Zhu Xi - Chinese Philosopher and Neo-Confucian
Zhu Xi (1130-1200), also known as Zhuzi, was a major Song dynasty philosopher and commentator. He was a Confucian scholar who became one of the most significant Neo-Confucians in China.
Zhu Xi was born in what is today Youxi County in Fujian province, where his father was serving as an official, but his home town is considered to be Wu Yuan, now in the northeast corner of Jiangxi province, but then part of Huizhou, a district just south of Huangshan. He spent many years teaching in the Wuyi Mountains on the modern Fujian/Jiangxi province border, and is also particularly associated with two Confucian academies, the Yuelu Academy in Changsha and one at his retreat by the White Deer Grotto in Lushan, northwest of Poyang Lake.
Zhu Xi considered the earlier philosopher Xun Zi to be a heretic for departing from Confucius's beliefs about innate human goodness. Zhu Xi contributed to Confucian philosophy by articulating what was to become the orthodox Confucian interpretation of a number of beliefs in Daoism and Buddhism. He adapted some ideas from these competing religions into his form of Confucianism. He argued that all things are brought into being by two universal elements: vital force (qi), and law or rational principle (li). The source and sum of li is the Tai Ji, which means Great Ultimate. According to Zhu Xi, the Tai Ji causes qi to move and change in the physical world, resulting in the division of the world into the two energy modes (yin and yang) and the five elements (fire, water, wood, metal, and earth).He did not hold to traditional ideas of God or Heaven (Tian). He did not promote the worship of spirits and offerings to images. He disagreed that the souls of ancestors existed, believing instead that ancestor worship is a form of remembrance and gratitude.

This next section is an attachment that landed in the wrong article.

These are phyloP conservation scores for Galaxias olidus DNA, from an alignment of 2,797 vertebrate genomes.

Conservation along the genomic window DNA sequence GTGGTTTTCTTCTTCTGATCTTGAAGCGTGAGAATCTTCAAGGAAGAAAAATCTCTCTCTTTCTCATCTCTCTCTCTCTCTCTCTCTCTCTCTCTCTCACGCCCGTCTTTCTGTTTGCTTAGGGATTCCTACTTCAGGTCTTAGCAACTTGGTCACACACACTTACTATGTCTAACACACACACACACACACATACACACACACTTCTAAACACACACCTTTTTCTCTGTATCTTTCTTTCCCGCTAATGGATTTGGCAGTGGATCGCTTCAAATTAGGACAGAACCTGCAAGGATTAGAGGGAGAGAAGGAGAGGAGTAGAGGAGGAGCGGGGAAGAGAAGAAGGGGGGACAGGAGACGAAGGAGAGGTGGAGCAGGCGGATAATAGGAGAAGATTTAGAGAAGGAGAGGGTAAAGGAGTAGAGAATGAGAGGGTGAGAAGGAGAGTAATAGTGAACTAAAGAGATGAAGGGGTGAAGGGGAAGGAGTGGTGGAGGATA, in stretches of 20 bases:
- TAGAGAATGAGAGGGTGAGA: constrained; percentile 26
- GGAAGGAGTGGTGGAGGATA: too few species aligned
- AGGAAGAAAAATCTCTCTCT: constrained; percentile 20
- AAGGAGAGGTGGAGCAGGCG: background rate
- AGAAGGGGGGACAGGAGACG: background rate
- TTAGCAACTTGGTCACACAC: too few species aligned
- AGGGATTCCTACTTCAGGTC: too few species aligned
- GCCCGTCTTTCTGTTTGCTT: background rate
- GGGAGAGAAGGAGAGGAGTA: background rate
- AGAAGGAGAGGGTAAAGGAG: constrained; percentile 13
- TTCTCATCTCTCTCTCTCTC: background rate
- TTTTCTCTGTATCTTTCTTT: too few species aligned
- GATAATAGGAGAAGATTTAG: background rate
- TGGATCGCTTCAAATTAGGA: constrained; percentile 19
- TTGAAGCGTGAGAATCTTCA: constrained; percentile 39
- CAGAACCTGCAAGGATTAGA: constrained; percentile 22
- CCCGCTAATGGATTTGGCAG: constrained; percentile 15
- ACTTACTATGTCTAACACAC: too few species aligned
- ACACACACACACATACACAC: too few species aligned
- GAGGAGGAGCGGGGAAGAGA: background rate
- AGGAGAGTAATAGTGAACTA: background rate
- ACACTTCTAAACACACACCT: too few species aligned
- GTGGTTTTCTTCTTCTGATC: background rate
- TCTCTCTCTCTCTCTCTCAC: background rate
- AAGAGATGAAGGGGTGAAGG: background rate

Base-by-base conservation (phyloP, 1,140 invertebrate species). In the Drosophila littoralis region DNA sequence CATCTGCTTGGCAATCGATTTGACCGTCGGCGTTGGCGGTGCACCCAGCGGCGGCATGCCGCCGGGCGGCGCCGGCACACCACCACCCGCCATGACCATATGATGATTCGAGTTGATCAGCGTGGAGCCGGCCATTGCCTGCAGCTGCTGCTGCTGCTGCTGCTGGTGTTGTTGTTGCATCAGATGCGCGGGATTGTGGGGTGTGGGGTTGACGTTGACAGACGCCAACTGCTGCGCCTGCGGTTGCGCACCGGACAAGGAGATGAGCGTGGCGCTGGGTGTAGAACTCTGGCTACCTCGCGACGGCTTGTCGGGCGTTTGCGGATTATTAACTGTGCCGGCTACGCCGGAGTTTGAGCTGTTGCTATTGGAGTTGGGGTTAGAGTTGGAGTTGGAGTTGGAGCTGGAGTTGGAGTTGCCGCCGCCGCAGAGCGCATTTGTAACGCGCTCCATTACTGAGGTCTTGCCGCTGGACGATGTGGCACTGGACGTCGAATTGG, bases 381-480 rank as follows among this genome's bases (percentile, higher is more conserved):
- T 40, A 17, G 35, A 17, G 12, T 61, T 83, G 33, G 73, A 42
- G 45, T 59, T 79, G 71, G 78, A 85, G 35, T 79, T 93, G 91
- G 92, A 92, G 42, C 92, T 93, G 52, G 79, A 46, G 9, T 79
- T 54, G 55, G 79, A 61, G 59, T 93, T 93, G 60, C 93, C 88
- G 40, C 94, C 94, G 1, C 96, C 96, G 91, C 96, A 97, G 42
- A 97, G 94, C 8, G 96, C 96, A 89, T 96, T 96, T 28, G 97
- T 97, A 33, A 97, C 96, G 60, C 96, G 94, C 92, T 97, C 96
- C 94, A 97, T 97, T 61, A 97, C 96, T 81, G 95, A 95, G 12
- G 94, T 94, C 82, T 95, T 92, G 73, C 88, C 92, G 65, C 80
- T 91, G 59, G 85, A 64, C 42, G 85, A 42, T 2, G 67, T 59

Zhu Xi and his fellow scholars codified what is now considered the Confucian canon of classics: the Four Books, consisting of the Analects of Confucius, the Mencius, the Great Learning, and the Doctrine of the Mean.
During the Song Dynasty, Zhu Xi's teachings were considered to be unorthodox. As a result, his ideas led to his being dismissed several times from official positions. But after he died, his teachings were to dominate Confucianism. Life magazine ranked Zhu Xi as the forty-fifth most important person in the last millennium. He was also influential in Japan, where his followers were called the Shushigaku school.